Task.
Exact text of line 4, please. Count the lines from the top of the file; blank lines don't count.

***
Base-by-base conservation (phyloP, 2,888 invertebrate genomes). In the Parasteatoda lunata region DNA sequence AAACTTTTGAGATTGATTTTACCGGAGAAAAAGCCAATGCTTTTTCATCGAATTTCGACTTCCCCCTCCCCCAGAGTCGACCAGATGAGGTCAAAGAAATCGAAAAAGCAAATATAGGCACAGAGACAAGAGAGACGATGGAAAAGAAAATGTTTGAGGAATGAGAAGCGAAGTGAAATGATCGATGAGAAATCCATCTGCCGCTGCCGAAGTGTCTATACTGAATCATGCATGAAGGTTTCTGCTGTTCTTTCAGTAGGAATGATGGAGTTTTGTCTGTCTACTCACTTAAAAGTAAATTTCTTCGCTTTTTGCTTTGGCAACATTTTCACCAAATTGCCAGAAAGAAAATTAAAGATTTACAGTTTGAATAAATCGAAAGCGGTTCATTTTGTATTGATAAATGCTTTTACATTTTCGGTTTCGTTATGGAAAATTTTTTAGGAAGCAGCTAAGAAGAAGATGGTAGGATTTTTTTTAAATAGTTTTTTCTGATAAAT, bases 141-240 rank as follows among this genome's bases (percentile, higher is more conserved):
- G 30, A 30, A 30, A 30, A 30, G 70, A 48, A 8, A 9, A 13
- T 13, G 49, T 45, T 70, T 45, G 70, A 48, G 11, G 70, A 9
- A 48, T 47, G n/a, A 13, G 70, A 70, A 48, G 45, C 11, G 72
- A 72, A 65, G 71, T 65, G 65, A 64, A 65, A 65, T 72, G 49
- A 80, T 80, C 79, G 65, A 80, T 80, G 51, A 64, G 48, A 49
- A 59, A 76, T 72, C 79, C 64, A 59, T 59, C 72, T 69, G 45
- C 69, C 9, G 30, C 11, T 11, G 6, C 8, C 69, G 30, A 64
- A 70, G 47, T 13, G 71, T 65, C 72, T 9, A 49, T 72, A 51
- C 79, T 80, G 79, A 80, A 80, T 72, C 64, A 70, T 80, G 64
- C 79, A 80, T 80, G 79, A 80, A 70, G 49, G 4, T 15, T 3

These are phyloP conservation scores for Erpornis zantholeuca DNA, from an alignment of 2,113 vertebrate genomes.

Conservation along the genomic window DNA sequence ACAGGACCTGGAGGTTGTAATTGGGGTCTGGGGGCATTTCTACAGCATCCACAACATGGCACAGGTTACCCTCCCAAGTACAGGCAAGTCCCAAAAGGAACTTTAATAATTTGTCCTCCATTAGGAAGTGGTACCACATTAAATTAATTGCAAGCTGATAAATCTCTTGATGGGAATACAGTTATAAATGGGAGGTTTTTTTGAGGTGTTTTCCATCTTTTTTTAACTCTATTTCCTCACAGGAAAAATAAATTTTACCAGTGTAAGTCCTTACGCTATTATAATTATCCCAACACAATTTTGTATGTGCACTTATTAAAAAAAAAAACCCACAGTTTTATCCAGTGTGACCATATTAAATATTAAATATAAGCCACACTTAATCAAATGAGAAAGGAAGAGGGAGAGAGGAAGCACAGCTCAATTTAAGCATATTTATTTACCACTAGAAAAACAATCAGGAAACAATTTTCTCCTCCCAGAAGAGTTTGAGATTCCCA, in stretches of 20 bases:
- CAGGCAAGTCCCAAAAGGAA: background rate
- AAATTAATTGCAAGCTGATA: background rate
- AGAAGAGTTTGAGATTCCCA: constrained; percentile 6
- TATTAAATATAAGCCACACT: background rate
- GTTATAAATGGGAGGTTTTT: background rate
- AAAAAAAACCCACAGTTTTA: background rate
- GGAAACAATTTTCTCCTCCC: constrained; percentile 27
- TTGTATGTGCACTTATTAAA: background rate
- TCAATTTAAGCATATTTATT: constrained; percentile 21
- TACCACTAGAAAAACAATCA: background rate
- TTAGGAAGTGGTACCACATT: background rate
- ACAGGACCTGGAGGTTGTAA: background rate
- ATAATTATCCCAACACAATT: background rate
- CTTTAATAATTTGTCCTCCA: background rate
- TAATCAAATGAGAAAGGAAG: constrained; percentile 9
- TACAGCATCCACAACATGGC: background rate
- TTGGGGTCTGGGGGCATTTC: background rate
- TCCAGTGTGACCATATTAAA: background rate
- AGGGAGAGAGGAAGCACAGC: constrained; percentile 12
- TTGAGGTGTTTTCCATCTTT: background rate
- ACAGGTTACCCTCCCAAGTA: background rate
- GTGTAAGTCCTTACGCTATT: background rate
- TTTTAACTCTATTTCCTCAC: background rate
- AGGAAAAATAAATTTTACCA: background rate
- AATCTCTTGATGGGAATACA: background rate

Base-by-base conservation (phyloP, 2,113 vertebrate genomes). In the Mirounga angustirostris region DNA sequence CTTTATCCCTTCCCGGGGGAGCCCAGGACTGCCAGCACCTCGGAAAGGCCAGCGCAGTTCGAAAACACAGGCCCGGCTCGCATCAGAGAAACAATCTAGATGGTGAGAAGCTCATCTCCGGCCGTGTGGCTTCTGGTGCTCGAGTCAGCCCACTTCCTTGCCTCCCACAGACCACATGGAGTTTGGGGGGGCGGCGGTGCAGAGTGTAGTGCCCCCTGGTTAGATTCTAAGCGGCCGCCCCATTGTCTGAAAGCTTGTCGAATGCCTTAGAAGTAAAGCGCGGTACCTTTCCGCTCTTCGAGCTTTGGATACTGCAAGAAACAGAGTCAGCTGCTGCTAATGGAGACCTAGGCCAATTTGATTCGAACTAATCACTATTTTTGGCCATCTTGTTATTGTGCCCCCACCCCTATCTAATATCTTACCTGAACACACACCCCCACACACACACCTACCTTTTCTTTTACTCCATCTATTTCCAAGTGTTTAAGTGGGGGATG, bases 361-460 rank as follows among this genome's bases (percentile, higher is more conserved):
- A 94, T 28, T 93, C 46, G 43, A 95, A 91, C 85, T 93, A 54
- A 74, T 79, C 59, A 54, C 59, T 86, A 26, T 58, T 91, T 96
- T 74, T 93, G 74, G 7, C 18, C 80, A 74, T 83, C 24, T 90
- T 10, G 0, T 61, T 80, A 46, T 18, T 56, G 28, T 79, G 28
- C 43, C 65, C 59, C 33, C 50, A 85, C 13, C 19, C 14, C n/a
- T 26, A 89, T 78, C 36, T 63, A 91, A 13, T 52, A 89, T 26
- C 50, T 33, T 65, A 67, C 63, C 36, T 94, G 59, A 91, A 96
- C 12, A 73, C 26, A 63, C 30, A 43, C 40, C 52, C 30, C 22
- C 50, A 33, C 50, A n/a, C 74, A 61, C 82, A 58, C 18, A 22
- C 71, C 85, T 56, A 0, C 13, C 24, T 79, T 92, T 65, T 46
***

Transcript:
- A 48, T 47, G n/a, A 13, G 70, A 70, A 48, G 45, C 11, G 72